You should look at what is the nature of the people selling the investment. For a company to maintain its exemption from registration the security can only be sold by registered broker dealers or bona fide officers of the company. This eliminates and forbids the use of an independent sales office (ISOs) or other boiler room tactics to fall in the legal guidelines to sell the investment. If the offering is being sold this way it is also something to be avoided. If you're talking with the President of the company or other officer about the investment don't think "why is he wasting his time raising money" but rather think that they are selling the investment legitimately.

Management Team

Of particular importance is the management team of the startup you're investing in or contemplating investing in. Do they have a positive track record with other startups? Are they competent in their field. Are they in their field? It doesn't make sense to expect someone that has worked all their life in retail sales to be successful in a new bio-medical company nor for a physician to be successful in something outside their expertise.

This is extremely critical if the startup only has 1 or 2 people. Hopefully the company can make up for limitations of the key people with the knowledge and expertise of others involved. Management and a sound business plan are usually the cornerstones to success of the startup company. These are probably the 2 most important concerns in evaluating the merits of the investment. It is what the venture capital companies look at first and foremost in their due diligence.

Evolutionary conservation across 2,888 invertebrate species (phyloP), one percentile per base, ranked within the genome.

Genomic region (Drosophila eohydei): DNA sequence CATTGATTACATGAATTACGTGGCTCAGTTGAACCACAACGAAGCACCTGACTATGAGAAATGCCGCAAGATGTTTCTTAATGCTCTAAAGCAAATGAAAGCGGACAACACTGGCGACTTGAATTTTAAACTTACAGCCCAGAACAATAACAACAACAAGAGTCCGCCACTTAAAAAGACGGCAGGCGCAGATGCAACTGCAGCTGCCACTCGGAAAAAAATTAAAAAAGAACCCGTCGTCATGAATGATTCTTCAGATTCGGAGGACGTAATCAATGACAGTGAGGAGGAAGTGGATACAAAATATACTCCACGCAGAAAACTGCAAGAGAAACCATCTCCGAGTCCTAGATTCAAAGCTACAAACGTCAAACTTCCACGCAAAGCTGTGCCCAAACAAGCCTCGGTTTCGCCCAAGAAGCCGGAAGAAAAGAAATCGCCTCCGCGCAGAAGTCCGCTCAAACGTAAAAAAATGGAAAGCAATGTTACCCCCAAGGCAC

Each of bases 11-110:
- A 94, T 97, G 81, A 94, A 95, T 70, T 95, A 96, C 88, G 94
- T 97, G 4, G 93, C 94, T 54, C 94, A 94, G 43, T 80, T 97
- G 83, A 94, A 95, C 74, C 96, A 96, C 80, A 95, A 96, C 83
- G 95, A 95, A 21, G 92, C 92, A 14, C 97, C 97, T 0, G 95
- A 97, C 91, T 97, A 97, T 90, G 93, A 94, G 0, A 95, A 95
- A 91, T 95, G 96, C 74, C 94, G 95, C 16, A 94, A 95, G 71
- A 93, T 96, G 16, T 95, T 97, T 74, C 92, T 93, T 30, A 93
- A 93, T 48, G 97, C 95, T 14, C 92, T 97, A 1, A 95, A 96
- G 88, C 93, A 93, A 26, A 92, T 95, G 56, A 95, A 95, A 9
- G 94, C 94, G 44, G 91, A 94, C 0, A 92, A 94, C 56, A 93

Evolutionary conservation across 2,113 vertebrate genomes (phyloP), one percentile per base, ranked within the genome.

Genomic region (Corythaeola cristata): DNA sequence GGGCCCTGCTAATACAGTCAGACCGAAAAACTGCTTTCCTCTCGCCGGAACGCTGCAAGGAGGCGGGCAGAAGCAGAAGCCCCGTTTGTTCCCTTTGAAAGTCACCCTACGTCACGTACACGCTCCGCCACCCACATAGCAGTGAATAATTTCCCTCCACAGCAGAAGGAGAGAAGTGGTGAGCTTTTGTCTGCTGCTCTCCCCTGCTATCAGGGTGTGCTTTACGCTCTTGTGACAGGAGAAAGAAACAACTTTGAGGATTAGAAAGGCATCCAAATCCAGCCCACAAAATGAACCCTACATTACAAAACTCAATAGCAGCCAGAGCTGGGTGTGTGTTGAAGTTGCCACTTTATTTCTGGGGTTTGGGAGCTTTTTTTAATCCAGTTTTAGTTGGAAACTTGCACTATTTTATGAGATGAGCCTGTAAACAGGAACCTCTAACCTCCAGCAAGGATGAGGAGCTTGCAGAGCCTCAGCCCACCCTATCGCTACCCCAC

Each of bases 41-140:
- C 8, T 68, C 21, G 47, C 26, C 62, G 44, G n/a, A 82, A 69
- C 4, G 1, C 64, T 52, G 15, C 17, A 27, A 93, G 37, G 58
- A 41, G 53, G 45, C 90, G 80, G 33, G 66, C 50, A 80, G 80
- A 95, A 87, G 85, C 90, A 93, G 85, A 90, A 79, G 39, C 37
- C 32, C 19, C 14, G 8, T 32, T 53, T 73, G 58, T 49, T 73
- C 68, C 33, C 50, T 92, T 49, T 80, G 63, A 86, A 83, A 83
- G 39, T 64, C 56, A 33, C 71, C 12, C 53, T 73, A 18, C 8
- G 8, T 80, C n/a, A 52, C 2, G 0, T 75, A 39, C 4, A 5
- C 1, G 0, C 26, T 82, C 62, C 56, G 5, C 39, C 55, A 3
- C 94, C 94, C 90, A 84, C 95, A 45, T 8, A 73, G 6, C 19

So all that said why would anyone want to invest in a private placement. With proper due diligence and knowledge these can be great investments. Imagine buying into a company when it is a startup for $1 a share. The company goes public five years later at $18 and immediately jumps to $32 a share. Imagine also if you had done that with EBay, your return would have been about 250 times your original investment.


However I have always told my clients the key to success in the financial arena is with diversification. "Don't put all your eggs in one basket." is more than true here. With private placement investing out of 10 well researched companies expect 4 or 5 to completely fail, 3 or 4 to have moderate success and 2 to be the home run you're looking for. With that in mind a 50% or more return on your investments is reasonable. Diversify but don't be stupid. This should be investing not gambling.

How Do I Cash Out?

In a corporation there are several ways to an exit strategy. The company may become a public company and you can sell your stock on the open market. The corporation may become the target of an acquisition and all shareholders will either receive cash or stock in the acquiring company. Lastly the corporation may declare dividends and return profits back to the shareholders. This last one is limited since most new companies invest most of the money back into the company for further growth.

An LLC or LLP will pass profits back to their investors in the form of distributions on a quarterly or monthly basis. This can be substantial and almost immediate for a successful company. In addition tax advantages in the form of write-offs or tax credits can be passed-through to the members or partners. As in the above, the company may also be acquired by a larger entity and the investors will realize a return on this.